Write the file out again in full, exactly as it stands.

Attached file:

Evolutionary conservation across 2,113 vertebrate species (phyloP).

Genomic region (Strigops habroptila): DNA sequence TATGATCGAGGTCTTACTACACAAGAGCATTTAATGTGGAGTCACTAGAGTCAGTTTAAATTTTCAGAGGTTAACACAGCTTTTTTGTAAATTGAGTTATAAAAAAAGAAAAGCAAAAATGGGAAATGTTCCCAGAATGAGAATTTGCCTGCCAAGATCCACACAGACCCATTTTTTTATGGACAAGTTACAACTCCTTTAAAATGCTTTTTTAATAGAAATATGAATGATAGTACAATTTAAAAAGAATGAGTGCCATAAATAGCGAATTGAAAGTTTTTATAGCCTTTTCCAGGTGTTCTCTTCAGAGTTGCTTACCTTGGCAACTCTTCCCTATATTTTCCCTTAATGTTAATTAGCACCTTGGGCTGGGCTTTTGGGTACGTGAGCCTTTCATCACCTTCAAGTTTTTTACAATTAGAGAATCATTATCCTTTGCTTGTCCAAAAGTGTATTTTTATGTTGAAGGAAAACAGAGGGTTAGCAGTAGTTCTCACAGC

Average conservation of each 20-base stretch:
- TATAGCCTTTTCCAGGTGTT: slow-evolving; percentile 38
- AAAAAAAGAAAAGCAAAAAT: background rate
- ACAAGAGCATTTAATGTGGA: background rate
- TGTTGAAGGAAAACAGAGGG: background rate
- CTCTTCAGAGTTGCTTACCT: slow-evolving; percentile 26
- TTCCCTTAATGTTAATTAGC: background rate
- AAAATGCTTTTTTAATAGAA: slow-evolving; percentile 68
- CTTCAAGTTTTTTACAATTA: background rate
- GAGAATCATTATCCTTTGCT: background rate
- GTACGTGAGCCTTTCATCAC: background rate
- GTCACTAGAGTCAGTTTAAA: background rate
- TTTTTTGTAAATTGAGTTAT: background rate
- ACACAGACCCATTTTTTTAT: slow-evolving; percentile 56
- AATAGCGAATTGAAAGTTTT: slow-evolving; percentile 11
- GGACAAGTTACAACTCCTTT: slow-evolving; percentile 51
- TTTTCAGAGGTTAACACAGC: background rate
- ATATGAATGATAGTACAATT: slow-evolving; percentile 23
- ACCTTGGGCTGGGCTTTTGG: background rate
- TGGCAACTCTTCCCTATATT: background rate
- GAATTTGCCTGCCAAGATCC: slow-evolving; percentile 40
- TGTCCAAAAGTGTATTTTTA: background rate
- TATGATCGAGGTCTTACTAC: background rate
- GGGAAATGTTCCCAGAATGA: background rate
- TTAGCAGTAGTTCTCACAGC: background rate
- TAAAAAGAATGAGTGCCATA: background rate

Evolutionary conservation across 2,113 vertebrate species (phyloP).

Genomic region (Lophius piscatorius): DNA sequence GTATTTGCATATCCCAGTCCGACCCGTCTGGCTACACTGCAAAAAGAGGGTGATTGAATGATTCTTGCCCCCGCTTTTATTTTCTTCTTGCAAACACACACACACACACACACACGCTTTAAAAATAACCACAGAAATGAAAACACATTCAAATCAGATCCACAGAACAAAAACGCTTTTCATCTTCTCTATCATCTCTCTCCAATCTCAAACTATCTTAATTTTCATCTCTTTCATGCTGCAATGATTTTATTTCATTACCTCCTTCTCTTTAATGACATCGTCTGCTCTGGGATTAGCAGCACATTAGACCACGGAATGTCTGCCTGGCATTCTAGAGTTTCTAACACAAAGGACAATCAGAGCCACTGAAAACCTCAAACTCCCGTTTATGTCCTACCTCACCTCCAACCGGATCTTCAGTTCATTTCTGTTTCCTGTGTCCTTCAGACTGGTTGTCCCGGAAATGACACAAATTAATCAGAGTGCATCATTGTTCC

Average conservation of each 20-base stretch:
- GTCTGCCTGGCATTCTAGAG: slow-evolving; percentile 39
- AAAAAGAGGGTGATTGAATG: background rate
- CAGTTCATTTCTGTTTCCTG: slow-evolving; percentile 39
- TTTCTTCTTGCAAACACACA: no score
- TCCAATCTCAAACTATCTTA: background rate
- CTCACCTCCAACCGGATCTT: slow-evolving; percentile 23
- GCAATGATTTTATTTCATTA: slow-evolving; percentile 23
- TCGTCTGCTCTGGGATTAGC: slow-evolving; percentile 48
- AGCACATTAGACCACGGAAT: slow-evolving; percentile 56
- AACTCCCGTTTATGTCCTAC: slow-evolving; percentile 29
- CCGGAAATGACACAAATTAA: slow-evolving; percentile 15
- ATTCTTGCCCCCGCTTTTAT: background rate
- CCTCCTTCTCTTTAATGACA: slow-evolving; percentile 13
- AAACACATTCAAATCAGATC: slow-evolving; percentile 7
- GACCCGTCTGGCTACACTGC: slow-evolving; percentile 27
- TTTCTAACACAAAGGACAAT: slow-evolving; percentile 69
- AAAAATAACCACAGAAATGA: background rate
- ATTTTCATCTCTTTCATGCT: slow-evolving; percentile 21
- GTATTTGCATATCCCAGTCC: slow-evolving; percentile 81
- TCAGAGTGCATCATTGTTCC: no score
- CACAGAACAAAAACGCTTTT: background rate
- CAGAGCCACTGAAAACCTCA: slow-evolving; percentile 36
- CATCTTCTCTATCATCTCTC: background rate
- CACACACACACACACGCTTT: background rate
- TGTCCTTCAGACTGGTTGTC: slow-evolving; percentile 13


Evolutionary conservation across 2,113 vertebrate species (phyloP).

Genomic region (Strigops habroptila): DNA sequence TATGATCGAGGTCTTACTACACAAGAGCATTTAATGTGGAGTCACTAGAGTCAGTTTAAATTTTCAGAGGTTAACACAGCTTTTTTGTAAATTGAGTTATAAAAAAAGAAAAGCAAAAATGGGAAATGTTCCCAGAATGAGAATTTGCCTGCCAAGATCCACACAGACCCATTTTTTTATGGACAAGTTACAACTCCTTTAAAATGCTTTTTTAATAGAAATATGAATGATAGTACAATTTAAAAAGAATGAGTGCCATAAATAGCGAATTGAAAGTTTTTATAGCCTTTTCCAGGTGTTCTCTTCAGAGTTGCTTACCTTGGCAACTCTTCCCTATATTTTCCCTTAATGTTAATTAGCACCTTGGGCTGGGCTTTTGGGTACGTGAGCCTTTCATCACCTTCAAGTTTTTTACAATTAGAGAATCATTATCCTTTGCTTGTCCAAAAGTGTATTTTTATGTTGAAGGAAAACAGAGGGTTAGCAGTAGTTCTCACAGC

Average conservation of each 20-base stretch:
- TATAGCCTTTTCCAGGTGTT: slow-evolving; percentile 38
- AAAAAAAGAAAAGCAAAAAT: background rate
- ACAAGAGCATTTAATGTGGA: background rate
- TGTTGAAGGAAAACAGAGGG: background rate
- CTCTTCAGAGTTGCTTACCT: slow-evolving; percentile 26
- TTCCCTTAATGTTAATTAGC: background rate
- AAAATGCTTTTTTAATAGAA: slow-evolving; percentile 68
- CTTCAAGTTTTTTACAATTA: background rate
- GAGAATCATTATCCTTTGCT: background rate
- GTACGTGAGCCTTTCATCAC: background rate
- GTCACTAGAGTCAGTTTAAA: background rate
- TTTTTTGTAAATTGAGTTAT: background rate
- ACACAGACCCATTTTTTTAT: slow-evolving; percentile 56
- AATAGCGAATTGAAAGTTTT: slow-evolving; percentile 11
- GGACAAGTTACAACTCCTTT: slow-evolving; percentile 51
- TTTTCAGAGGTTAACACAGC: background rate
- ATATGAATGATAGTACAATT: slow-evolving; percentile 23
- ACCTTGGGCTGGGCTTTTGG: background rate
- TGGCAACTCTTCCCTATATT: background rate
- GAATTTGCCTGCCAAGATCC: slow-evolving; percentile 40
- TGTCCAAAAGTGTATTTTTA: background rate
- TATGATCGAGGTCTTACTAC: background rate
- GGGAAATGTTCCCAGAATGA: background rate
- TTAGCAGTAGTTCTCACAGC: background rate
- TAAAAAGAATGAGTGCCATA: background rate

Evolutionary conservation across 2,113 vertebrate species (phyloP).

Genomic region (Lophius piscatorius): DNA sequence GTATTTGCATATCCCAGTCCGACCCGTCTGGCTACACTGCAAAAAGAGGGTGATTGAATGATTCTTGCCCCCGCTTTTATTTTCTTCTTGCAAACACACACACACACACACACACGCTTTAAAAATAACCACAGAAATGAAAACACATTCAAATCAGATCCACAGAACAAAAACGCTTTTCATCTTCTCTATCATCTCTCTCCAATCTCAAACTATCTTAATTTTCATCTCTTTCATGCTGCAATGATTTTATTTCATTACCTCCTTCTCTTTAATGACATCGTCTGCTCTGGGATTAGCAGCACATTAGACCACGGAATGTCTGCCTGGCATTCTAGAGTTTCTAACACAAAGGACAATCAGAGCCACTGAAAACCTCAAACTCCCGTTTATGTCCTACCTCACCTCCAACCGGATCTTCAGTTCATTTCTGTTTCCTGTGTCCTTCAGACTGGTTGTCCCGGAAATGACACAAATTAATCAGAGTGCATCATTGTTCC

Average conservation of each 20-base stretch:
- GTCTGCCTGGCATTCTAGAG: slow-evolving; percentile 39
- AAAAAGAGGGTGATTGAATG: background rate
- CAGTTCATTTCTGTTTCCTG: slow-evolving; percentile 39
- TTTCTTCTTGCAAACACACA: no score
- TCCAATCTCAAACTATCTTA: background rate
- CTCACCTCCAACCGGATCTT: slow-evolving; percentile 23
- GCAATGATTTTATTTCATTA: slow-evolving; percentile 23
- TCGTCTGCTCTGGGATTAGC: slow-evolving; percentile 48
- AGCACATTAGACCACGGAAT: slow-evolving; percentile 56
- AACTCCCGTTTATGTCCTAC: slow-evolving; percentile 29
- CCGGAAATGACACAAATTAA: slow-evolving; percentile 15
- ATTCTTGCCCCCGCTTTTAT: background rate
- CCTCCTTCTCTTTAATGACA: slow-evolving; percentile 13
- AAACACATTCAAATCAGATC: slow-evolving; percentile 7
- GACCCGTCTGGCTACACTGC: slow-evolving; percentile 27
- TTTCTAACACAAAGGACAAT: slow-evolving; percentile 69
- AAAAATAACCACAGAAATGA: background rate
- ATTTTCATCTCTTTCATGCT: slow-evolving; percentile 21
- GTATTTGCATATCCCAGTCC: slow-evolving; percentile 81
- TCAGAGTGCATCATTGTTCC: no score
- CACAGAACAAAAACGCTTTT: background rate
- CAGAGCCACTGAAAACCTCA: slow-evolving; percentile 36
- CATCTTCTCTATCATCTCTC: background rate
- CACACACACACACACGCTTT: background rate
- TGTCCTTCAGACTGGTTGTC: slow-evolving; percentile 13